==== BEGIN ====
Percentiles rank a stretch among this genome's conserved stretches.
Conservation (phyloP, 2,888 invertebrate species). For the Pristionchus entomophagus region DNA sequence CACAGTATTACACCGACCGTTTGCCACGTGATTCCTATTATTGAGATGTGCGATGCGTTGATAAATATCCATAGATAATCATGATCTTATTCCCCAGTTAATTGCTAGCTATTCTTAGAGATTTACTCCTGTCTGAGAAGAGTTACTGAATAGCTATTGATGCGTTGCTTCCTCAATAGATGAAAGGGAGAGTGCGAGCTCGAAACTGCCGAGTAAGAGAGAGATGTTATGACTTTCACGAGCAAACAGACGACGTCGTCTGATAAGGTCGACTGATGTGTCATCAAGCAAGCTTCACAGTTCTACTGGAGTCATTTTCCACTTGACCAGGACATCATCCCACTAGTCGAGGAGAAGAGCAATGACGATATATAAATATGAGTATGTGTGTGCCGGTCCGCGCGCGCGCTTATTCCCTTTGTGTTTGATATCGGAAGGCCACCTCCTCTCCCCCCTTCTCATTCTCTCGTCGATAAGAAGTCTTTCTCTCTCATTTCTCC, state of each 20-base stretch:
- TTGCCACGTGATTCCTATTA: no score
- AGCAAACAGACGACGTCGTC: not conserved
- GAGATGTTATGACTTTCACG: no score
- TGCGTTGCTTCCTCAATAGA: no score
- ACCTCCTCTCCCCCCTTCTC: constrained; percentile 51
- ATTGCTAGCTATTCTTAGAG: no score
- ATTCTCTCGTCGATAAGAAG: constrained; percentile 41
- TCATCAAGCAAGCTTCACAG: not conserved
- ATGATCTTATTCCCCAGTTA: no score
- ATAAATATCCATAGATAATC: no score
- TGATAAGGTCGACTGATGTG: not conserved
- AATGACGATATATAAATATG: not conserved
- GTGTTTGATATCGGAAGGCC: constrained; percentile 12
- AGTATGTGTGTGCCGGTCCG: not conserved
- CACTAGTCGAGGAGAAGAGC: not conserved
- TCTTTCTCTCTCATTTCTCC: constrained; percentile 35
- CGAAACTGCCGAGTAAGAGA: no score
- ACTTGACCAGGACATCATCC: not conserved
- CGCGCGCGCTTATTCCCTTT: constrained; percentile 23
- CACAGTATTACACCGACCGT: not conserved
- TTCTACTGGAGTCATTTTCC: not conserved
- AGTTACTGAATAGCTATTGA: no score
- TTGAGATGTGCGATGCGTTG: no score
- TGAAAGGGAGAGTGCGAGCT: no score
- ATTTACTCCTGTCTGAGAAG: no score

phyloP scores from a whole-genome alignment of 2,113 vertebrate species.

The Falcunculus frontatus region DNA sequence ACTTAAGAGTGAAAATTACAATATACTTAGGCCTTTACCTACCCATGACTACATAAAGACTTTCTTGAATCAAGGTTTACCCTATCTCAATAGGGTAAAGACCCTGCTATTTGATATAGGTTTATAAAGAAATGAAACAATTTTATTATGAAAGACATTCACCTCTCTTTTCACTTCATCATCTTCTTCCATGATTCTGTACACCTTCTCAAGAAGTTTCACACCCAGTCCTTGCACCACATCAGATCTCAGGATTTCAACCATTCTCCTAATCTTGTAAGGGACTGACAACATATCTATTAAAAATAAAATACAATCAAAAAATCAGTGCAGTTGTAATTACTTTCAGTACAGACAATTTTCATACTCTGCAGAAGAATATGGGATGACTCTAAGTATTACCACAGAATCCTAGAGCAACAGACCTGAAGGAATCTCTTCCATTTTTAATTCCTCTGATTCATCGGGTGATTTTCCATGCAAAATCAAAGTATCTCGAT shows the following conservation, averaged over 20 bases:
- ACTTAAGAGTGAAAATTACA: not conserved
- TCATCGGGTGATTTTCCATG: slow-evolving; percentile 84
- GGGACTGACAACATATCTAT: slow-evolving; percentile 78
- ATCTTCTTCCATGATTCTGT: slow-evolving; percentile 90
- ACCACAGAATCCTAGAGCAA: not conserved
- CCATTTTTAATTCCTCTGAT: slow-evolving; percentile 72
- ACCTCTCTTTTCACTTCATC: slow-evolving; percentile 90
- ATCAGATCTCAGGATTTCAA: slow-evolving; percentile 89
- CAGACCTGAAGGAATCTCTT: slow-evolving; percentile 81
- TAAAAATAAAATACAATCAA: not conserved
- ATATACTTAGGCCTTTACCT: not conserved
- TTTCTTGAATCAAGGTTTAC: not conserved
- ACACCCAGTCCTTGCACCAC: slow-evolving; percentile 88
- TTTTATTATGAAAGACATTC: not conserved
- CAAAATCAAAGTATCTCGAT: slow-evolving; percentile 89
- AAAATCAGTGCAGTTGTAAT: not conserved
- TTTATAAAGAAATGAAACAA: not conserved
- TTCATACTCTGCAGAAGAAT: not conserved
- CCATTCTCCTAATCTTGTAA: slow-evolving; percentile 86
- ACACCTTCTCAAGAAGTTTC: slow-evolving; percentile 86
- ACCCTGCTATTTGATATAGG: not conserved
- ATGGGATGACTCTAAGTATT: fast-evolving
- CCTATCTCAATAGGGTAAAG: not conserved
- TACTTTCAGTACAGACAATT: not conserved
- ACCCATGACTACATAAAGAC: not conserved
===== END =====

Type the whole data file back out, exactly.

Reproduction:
Percentiles rank a stretch among this genome's conserved stretches.
Conservation (phyloP, 2,888 invertebrate species). For the Pristionchus entomophagus region DNA sequence CACAGTATTACACCGACCGTTTGCCACGTGATTCCTATTATTGAGATGTGCGATGCGTTGATAAATATCCATAGATAATCATGATCTTATTCCCCAGTTAATTGCTAGCTATTCTTAGAGATTTACTCCTGTCTGAGAAGAGTTACTGAATAGCTATTGATGCGTTGCTTCCTCAATAGATGAAAGGGAGAGTGCGAGCTCGAAACTGCCGAGTAAGAGAGAGATGTTATGACTTTCACGAGCAAACAGACGACGTCGTCTGATAAGGTCGACTGATGTGTCATCAAGCAAGCTTCACAGTTCTACTGGAGTCATTTTCCACTTGACCAGGACATCATCCCACTAGTCGAGGAGAAGAGCAATGACGATATATAAATATGAGTATGTGTGTGCCGGTCCGCGCGCGCGCTTATTCCCTTTGTGTTTGATATCGGAAGGCCACCTCCTCTCCCCCCTTCTCATTCTCTCGTCGATAAGAAGTCTTTCTCTCTCATTTCTCC, state of each 20-base stretch:
- TTGCCACGTGATTCCTATTA: no score
- AGCAAACAGACGACGTCGTC: not conserved
- GAGATGTTATGACTTTCACG: no score
- TGCGTTGCTTCCTCAATAGA: no score
- ACCTCCTCTCCCCCCTTCTC: constrained; percentile 51
- ATTGCTAGCTATTCTTAGAG: no score
- ATTCTCTCGTCGATAAGAAG: constrained; percentile 41
- TCATCAAGCAAGCTTCACAG: not conserved
- ATGATCTTATTCCCCAGTTA: no score
- ATAAATATCCATAGATAATC: no score
- TGATAAGGTCGACTGATGTG: not conserved
- AATGACGATATATAAATATG: not conserved
- GTGTTTGATATCGGAAGGCC: constrained; percentile 12
- AGTATGTGTGTGCCGGTCCG: not conserved
- CACTAGTCGAGGAGAAGAGC: not conserved
- TCTTTCTCTCTCATTTCTCC: constrained; percentile 35
- CGAAACTGCCGAGTAAGAGA: no score
- ACTTGACCAGGACATCATCC: not conserved
- CGCGCGCGCTTATTCCCTTT: constrained; percentile 23
- CACAGTATTACACCGACCGT: not conserved
- TTCTACTGGAGTCATTTTCC: not conserved
- AGTTACTGAATAGCTATTGA: no score
- TTGAGATGTGCGATGCGTTG: no score
- TGAAAGGGAGAGTGCGAGCT: no score
- ATTTACTCCTGTCTGAGAAG: no score

phyloP scores from a whole-genome alignment of 2,113 vertebrate species.

The Falcunculus frontatus region DNA sequence ACTTAAGAGTGAAAATTACAATATACTTAGGCCTTTACCTACCCATGACTACATAAAGACTTTCTTGAATCAAGGTTTACCCTATCTCAATAGGGTAAAGACCCTGCTATTTGATATAGGTTTATAAAGAAATGAAACAATTTTATTATGAAAGACATTCACCTCTCTTTTCACTTCATCATCTTCTTCCATGATTCTGTACACCTTCTCAAGAAGTTTCACACCCAGTCCTTGCACCACATCAGATCTCAGGATTTCAACCATTCTCCTAATCTTGTAAGGGACTGACAACATATCTATTAAAAATAAAATACAATCAAAAAATCAGTGCAGTTGTAATTACTTTCAGTACAGACAATTTTCATACTCTGCAGAAGAATATGGGATGACTCTAAGTATTACCACAGAATCCTAGAGCAACAGACCTGAAGGAATCTCTTCCATTTTTAATTCCTCTGATTCATCGGGTGATTTTCCATGCAAAATCAAAGTATCTCGAT shows the following conservation, averaged over 20 bases:
- ACTTAAGAGTGAAAATTACA: not conserved
- TCATCGGGTGATTTTCCATG: slow-evolving; percentile 84
- GGGACTGACAACATATCTAT: slow-evolving; percentile 78
- ATCTTCTTCCATGATTCTGT: slow-evolving; percentile 90
- ACCACAGAATCCTAGAGCAA: not conserved
- CCATTTTTAATTCCTCTGAT: slow-evolving; percentile 72
- ACCTCTCTTTTCACTTCATC: slow-evolving; percentile 90
- ATCAGATCTCAGGATTTCAA: slow-evolving; percentile 89
- CAGACCTGAAGGAATCTCTT: slow-evolving; percentile 81
- TAAAAATAAAATACAATCAA: not conserved
- ATATACTTAGGCCTTTACCT: not conserved
- TTTCTTGAATCAAGGTTTAC: not conserved
- ACACCCAGTCCTTGCACCAC: slow-evolving; percentile 88
- TTTTATTATGAAAGACATTC: not conserved
- CAAAATCAAAGTATCTCGAT: slow-evolving; percentile 89
- AAAATCAGTGCAGTTGTAAT: not conserved
- TTTATAAAGAAATGAAACAA: not conserved
- TTCATACTCTGCAGAAGAAT: not conserved
- CCATTCTCCTAATCTTGTAA: slow-evolving; percentile 86
- ACACCTTCTCAAGAAGTTTC: slow-evolving; percentile 86
- ACCCTGCTATTTGATATAGG: not conserved
- ATGGGATGACTCTAAGTATT: fast-evolving
- CCTATCTCAATAGGGTAAAG: not conserved
- TACTTTCAGTACAGACAATT: not conserved
- ACCCATGACTACATAAAGAC: not conserved